The 10 Keys to Actual, Honest-to-God, 30-Minute Meals
A truly 30-minute meal can feel like a mythical unicorn. Many recipes that promise dinner in a hurry don’t include the time it takes to peel, chop, or mince the ingredients and actually take closer to 45 minutes. They’re a trick, a gimmick, a piece of clickbait that leaps beyond Facebook and trolls you in real life.
But the 30-minute meal is real, and when armed with a few authentic tools, it can be accomplished on the busiest weeknight.
1. Keep it simple.
A weeknight with 30 minutes to go from work to dinner isn’t the occasion to make something elaborate. I’d also argue that you want to avoid cooking any recipe that is entirely new to you. Familiar recipes with a twist, yes, but recipes with a new technique or a new ingredient as a main component should be saved for an evening when you have more time.
One-pot meals, sheet pan suppers — these are winners because they’re simple. Add this to a set of ingredients you’re comfortable with and dinner is possible in record time.
2. Do some weekend work for your future self.
This is one of my favorite life rules that can positively affect your weeknight cooking. When you’re finished putting away your groceries, take 30 minutes to chop an onion, wash lettuce, or make a vinaigrette. This might also include marinating meats for cooking later in the week. This small time investment on the weekend will save you loads of time later in the week.
3. Learn how to buy and use instant flavor boosters.
Lean on pantry items that already pack flavor in. Condiments like pesto, harissa, chili-garlic sauce, and Dijon mustard deliver lots of flavor with almost no effort on your part. This goes back to rule one of keeping things simple. Flavoring food with things you have on hand is as simple as it gets.
Make your pantry work for you: The 30-Minute Meal Pantry
4. Start the oven before you start your prep work.
Before you start grabbing ingredients or equipment, make sure you preheat the oven or bring a pot of water to a boil, as needed for your dinner. Both of these take a good length of time and you don’t want to finish slicing and dicing only to realize the oven isn’t ready for roasting or water isn’t ready for pasta.
5. Choose quick-cooking proteins.
Proteins are often the longest cooking component of dinner, so by choosing ones that are quick-cooking, you can cut down on dinner prep time. Ground meat is incredibly quick-cooking and a staple of 30-minute meals. Shrimp, some cuts of chicken, mussels, bacon, tofu, and eggs are also great sources of protein that cook quickly.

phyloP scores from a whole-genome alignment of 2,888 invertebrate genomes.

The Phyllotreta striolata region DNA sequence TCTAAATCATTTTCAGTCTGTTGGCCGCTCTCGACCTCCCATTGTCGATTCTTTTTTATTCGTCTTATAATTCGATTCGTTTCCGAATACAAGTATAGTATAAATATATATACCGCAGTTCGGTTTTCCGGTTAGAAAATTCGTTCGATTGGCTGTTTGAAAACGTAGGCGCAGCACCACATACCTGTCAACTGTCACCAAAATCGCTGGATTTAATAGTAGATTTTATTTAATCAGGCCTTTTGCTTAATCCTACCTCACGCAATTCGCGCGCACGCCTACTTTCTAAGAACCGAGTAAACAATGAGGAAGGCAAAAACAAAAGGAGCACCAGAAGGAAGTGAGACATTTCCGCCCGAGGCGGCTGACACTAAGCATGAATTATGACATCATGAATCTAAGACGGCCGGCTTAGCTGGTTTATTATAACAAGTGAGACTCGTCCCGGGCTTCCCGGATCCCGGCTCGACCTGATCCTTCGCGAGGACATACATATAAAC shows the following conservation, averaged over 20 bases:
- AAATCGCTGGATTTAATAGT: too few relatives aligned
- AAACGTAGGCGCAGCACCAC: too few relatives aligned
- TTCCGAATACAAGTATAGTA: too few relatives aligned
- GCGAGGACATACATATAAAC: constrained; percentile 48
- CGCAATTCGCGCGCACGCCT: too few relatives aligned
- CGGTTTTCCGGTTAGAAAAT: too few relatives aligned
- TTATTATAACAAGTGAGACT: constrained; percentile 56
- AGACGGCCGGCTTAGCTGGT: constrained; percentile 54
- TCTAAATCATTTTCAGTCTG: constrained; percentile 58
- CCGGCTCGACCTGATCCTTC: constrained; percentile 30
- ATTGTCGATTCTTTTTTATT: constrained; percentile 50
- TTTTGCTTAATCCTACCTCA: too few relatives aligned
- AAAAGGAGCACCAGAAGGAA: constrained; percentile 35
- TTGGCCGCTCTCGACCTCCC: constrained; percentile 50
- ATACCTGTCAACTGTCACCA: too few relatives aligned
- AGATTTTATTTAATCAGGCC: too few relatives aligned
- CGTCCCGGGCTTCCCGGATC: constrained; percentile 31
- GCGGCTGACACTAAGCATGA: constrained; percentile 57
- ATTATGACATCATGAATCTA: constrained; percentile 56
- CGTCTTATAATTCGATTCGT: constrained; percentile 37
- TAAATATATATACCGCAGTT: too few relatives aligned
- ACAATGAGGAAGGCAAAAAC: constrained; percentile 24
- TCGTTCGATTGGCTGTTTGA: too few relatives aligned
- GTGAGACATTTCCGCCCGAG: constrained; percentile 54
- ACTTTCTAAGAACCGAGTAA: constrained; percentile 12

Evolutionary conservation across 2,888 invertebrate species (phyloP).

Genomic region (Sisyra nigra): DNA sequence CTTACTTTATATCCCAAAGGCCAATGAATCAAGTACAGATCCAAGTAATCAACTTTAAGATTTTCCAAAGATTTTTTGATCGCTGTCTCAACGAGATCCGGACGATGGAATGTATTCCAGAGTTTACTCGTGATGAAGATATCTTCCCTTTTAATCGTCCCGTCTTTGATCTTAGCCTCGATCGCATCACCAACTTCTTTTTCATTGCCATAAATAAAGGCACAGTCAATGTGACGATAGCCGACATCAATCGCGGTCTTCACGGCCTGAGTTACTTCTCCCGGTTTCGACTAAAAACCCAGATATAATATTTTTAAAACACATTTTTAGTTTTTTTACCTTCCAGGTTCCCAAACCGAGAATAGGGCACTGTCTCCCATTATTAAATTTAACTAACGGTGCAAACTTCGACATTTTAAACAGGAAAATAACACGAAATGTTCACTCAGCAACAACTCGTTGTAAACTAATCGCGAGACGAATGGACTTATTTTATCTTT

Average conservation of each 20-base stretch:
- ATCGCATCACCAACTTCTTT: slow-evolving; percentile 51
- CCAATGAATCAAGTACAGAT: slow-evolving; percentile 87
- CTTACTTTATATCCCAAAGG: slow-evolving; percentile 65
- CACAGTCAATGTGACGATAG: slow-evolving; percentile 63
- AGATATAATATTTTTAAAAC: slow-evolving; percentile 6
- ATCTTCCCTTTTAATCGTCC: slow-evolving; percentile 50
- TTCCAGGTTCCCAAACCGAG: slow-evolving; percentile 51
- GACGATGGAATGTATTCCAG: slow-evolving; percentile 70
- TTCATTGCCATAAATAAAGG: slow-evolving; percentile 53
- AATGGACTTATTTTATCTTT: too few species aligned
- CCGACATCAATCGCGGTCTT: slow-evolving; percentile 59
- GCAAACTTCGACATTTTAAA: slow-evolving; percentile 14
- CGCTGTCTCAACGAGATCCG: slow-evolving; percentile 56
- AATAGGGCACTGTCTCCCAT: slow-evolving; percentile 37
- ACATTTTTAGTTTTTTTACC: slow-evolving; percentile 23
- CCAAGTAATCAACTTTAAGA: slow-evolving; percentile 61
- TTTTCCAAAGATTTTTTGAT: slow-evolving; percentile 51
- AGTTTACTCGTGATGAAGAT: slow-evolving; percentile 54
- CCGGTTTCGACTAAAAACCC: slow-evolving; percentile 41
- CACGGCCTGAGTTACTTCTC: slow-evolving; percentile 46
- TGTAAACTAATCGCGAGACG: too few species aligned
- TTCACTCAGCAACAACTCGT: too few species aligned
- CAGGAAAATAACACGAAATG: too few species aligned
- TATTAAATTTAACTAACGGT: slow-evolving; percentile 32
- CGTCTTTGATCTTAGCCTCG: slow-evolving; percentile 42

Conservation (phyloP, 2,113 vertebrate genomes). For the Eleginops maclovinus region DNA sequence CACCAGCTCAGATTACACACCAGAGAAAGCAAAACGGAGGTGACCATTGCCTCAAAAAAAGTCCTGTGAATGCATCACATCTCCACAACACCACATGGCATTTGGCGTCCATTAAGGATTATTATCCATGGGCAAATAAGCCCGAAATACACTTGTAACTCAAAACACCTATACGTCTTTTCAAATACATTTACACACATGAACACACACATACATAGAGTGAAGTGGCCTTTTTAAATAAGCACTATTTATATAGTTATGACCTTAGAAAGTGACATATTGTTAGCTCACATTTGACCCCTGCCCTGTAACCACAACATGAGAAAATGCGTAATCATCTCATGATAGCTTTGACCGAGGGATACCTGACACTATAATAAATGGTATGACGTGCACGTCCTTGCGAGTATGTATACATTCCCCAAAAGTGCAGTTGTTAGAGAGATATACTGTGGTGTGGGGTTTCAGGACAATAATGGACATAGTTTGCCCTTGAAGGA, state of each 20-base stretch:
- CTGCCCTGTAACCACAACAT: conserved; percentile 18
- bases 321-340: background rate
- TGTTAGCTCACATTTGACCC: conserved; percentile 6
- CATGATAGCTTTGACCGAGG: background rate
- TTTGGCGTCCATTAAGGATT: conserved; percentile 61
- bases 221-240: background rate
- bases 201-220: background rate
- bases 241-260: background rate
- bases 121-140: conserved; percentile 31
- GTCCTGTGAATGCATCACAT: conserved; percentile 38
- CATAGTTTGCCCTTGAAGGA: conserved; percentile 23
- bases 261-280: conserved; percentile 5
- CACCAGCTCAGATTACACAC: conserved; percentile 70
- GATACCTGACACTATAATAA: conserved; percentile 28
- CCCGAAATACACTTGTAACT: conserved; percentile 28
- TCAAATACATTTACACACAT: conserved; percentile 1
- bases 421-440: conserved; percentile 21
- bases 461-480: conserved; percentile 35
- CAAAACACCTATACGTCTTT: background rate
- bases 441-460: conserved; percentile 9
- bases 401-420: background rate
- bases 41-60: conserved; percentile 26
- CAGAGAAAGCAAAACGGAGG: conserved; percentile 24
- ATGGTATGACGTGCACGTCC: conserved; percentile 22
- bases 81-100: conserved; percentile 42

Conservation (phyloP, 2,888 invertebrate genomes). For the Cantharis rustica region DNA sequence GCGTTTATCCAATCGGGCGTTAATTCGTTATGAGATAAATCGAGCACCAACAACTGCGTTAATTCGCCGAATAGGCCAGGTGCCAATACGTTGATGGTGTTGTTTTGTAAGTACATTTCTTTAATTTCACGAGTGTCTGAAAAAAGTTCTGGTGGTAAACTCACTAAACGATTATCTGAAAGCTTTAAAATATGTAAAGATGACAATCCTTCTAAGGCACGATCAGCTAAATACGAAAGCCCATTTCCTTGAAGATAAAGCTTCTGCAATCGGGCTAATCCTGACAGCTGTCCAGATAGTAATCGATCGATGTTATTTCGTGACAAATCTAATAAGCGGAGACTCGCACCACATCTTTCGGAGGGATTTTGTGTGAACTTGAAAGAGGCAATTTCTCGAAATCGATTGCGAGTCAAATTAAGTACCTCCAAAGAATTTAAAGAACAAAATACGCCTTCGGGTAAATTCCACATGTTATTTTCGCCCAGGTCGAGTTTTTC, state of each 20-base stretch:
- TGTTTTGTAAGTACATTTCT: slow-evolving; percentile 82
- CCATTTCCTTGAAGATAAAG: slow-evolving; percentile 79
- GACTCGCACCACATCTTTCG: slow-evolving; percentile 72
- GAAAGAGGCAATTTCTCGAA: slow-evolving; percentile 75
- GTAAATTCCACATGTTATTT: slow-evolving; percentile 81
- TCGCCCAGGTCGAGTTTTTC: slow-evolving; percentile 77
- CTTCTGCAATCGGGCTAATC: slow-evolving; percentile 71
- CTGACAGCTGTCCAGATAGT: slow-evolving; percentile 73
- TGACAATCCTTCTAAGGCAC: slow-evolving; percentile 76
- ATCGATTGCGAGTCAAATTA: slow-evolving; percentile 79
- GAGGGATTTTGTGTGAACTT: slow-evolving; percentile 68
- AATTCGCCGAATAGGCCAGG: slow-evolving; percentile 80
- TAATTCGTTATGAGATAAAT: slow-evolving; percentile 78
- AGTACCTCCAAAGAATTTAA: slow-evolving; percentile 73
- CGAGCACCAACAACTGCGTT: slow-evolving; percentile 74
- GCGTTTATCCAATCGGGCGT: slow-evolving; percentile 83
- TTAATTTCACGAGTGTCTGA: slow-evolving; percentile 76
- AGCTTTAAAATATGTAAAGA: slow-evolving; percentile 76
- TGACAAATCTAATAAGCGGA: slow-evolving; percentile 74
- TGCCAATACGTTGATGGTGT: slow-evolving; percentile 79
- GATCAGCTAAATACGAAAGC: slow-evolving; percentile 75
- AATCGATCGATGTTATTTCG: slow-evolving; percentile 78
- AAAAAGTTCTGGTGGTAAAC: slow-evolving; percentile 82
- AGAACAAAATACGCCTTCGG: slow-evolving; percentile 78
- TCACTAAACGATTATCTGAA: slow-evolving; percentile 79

Eggs are always a win: Why Eggs Are Always the Ultimate 30-Minute Dinner
6. Gather all your ingredients and equipment at once.
When bouncing from the fridge to the pantry gathering ingredients and equipment, use a 13×9 pan to corral everything rather than a baking sheet. Since it is deeper, it does a better job of holding jarred ingredients and prevents a kitchen catastrophe. Plus you know where everything you need for a recipe is. No hunting for the tomato paste while the skillet is getting overheated.
7. Don’t mise en place — instead, master the “meanwhile.”
The concept of mise en place, or getting everything ready before you start cooking, is excellent for cooking projects and trying new recipes, but for 30-minute meals? Not so much. Instead, master the “meanwhile.”
This concept refers to a cue that recipes often use, as in “meanwhile, make the sauce.” It implies that while something else is cooking, you can carry on with work on the rest of the dish. While your water boils, chop the onion. While the onion sautés, season the shrimp. This one takes some practice, but will greatly improve your dinner speed.
See how a pro does it: Sara Moulton’s Kitchen Shortcuts
8. Embrace shortcuts.
Shortcuts can be as simple as frozen vegetable, chopped and ready for adding to dishes, or as elaborate as frozen potstickers, ready and waiting to be dunked into a weeknight soup. Prepared doughs, baking mixes, and self-rising flour can get your dinner done faster.
9. Use a trash bowl.
Minimize trips across the kitchen and keep your cutting board clear of clutter by keeping a bowl for trash nearby. While this isn’t a revolutionary new tip, you’d be surprised how much time it saves while cooking.
More on 30-minute meals: 10 Things I Learned about Making 30-Minute Meals from Rachael Ray
10. Fill the sink with warm soapy water before you start.
A dark secret of 30-minute meals and embracing the “meanwhile” is that you may need to dirty more than one pot or pan. You don’t want to spend more time doing cleanup than you spent cooking dinner, so do your after-dinner self a favor and prepare the sink for cleanup before you start.
Let’s get serious: How Real Is the 30-Minute Meal?
These are 10 of the little things that can turn 30-minute meals from fantasy to reality. Do you have others to share? Or recipes that really, truly, honest-to-God belong in this camp of 30-minute unicorns? We’d love to hear all about them!